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New virus outbreak is wake-up call

by Professor Graham Le Gros
The overwhelming effects on New Zealand’s paediatric emergency care from the Respiratory Syncytial Virus (RSV) outbreak in New Zealand infants and the elderly is an important ‘wake up call’ of how vulnerable health systems are to serious infectious diseases that get into communities of susceptible people.

It gives us clear-eyed insight of what a COVID-19 outbreak in the community would look like in New Zealand.

It is also an important wake-up call that we need to have a vaccine against RSV. There is none available, with the best one currently being trialled here in New Zealand. We need to do everything we can to support safe RSV vaccine development as soon as possible – so that future generations of mums and dads do not have to face the terror of this infection in their little babies.

RSV is a serious disease that needs to be eliminated from the list of childhood infections that affect our communities.

Professor Le Gros is an Immunologist, Director (Chief Executive) of the Malaghan Institute of Medical Research, and Programme Director of the government-funded Vaccine Alliance Aotearoa New Zealand – Ohu Kaupare Huaketo (VAANZ) a partnership between the Malaghan Institute, the University of Otago and Victoria University of Wellington.

51 children in Wellington and Hutt hospitals – seven in intensive care

by Natalie Anderson, Senior Lecturer and Bachelor of Nursing Year 2 Director, School of Nursing, University of Auckland:

The sharp rise in the number of young children sick with RSV has overwhelmed our Emergency Departments (EDs) this week, with many experiencing a record number of daily presentations. The outbreak is taking a toll on the wellbeing of staff as well as the affected children and whānau. Caring for children and babies with breathing problems due to RSV is challenging, requiring both isolation precautions and close monitoring. Even where sick infants do not need hospitalisation, exhausted and anxious parents need guidance, reassurance, and support. As many nurses have young families or caregiving responsibilities, the RSV outbreak is also exacerbating understaffing.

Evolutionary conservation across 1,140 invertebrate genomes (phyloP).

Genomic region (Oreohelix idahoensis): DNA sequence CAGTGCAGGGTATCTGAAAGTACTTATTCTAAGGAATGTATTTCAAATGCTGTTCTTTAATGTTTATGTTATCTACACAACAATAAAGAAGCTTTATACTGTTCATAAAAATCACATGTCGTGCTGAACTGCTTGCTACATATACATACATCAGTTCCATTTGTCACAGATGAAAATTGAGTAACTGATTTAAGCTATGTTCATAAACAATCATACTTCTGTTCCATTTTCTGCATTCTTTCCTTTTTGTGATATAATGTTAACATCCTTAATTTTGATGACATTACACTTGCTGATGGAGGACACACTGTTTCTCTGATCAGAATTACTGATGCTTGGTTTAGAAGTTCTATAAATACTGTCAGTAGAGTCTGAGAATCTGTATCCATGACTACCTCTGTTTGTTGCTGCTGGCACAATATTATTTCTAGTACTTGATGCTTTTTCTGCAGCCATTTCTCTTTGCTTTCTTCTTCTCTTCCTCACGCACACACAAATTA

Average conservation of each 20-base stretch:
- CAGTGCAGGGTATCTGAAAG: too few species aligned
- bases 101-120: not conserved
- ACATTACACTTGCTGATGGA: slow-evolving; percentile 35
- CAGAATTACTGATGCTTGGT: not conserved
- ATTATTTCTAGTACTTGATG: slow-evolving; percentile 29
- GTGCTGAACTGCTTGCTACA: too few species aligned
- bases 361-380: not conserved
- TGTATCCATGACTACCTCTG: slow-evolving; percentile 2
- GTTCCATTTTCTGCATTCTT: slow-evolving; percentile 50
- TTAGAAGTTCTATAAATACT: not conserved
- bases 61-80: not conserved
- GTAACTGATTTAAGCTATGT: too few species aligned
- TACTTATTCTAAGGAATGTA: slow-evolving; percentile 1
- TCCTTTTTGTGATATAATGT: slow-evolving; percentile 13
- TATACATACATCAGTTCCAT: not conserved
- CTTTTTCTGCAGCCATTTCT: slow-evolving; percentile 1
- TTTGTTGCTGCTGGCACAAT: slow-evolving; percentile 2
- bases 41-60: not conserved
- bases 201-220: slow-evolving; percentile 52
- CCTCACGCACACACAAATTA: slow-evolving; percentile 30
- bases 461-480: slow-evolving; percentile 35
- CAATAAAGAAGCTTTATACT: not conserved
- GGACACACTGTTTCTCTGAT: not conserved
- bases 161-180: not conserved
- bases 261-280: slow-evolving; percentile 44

ED staff are overwhelmed and experiencing alarming rates of burnout. As highlighted in our recently-published paper, a lack of resources to provide quality patient care is a key barrier to workplace wellbeing for ED staff. Skilled, experienced ED nurses are resigning in record numbers, seeking safer, more-satisfying and better-remunerated roles. Hospitals are now struggling to recruit nurses, with some DHBs reporting hundreds of nursing vacancies.

Our health system is constantly working at full capacity, with no room for this sort of surge demand. Efficiency may be ideal for an automated factory production line, but the health system depends on humans to provide care to humans. We need to work within a resilient system that allows us safe spaces and adequate time to care. No-one wants distressed children with RSV and their exhausted parents to be cared for on floors or in corridors by overwhelmed staff, but this is the reality in our EDs, right now. Imagine what will happen if we add a COVID-19 community outbreak into this mix.

Dr Natalie Anderson is a Senior Lecturer, Emergency Department staff nurse and College of Emergency Nurses New Zealand committee member.

First published by the Science Media Centre.
Content Sourced from scoop.co.nz
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